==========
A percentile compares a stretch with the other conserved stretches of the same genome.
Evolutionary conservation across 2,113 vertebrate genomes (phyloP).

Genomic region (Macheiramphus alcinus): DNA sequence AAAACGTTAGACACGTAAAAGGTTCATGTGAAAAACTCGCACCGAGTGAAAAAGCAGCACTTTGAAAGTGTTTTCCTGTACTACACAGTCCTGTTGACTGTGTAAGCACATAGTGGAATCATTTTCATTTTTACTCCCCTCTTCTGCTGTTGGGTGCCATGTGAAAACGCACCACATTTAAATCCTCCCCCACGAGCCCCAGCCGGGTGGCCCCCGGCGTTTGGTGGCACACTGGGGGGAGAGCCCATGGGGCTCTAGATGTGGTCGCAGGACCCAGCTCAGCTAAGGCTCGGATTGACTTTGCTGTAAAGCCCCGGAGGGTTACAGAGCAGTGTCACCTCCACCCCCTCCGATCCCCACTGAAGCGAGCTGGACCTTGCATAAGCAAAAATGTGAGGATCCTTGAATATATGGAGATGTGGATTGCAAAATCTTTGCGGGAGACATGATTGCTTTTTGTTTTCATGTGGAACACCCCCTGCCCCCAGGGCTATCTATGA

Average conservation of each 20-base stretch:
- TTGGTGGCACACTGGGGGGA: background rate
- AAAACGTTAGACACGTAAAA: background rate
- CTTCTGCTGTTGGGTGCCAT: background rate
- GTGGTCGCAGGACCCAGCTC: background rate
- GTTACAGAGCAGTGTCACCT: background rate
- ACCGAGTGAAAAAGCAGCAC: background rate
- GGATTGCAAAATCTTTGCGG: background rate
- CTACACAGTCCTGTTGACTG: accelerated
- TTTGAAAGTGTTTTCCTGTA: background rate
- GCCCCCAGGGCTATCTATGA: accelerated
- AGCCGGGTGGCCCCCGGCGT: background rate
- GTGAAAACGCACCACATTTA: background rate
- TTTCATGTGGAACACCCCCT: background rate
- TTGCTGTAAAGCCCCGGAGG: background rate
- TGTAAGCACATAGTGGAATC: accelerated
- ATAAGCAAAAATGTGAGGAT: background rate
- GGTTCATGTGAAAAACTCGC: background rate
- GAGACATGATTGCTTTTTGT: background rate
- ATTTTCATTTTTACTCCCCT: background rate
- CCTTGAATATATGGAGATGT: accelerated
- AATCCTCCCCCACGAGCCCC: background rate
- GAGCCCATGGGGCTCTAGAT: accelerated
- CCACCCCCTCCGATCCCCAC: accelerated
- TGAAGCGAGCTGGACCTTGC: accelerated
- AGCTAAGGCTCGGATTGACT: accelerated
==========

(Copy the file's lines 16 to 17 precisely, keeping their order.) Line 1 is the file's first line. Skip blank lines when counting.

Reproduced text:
- GTGAAAACGCACCACATTTA: background rate
- TTTCATGTGGAACACCCCCT: background rate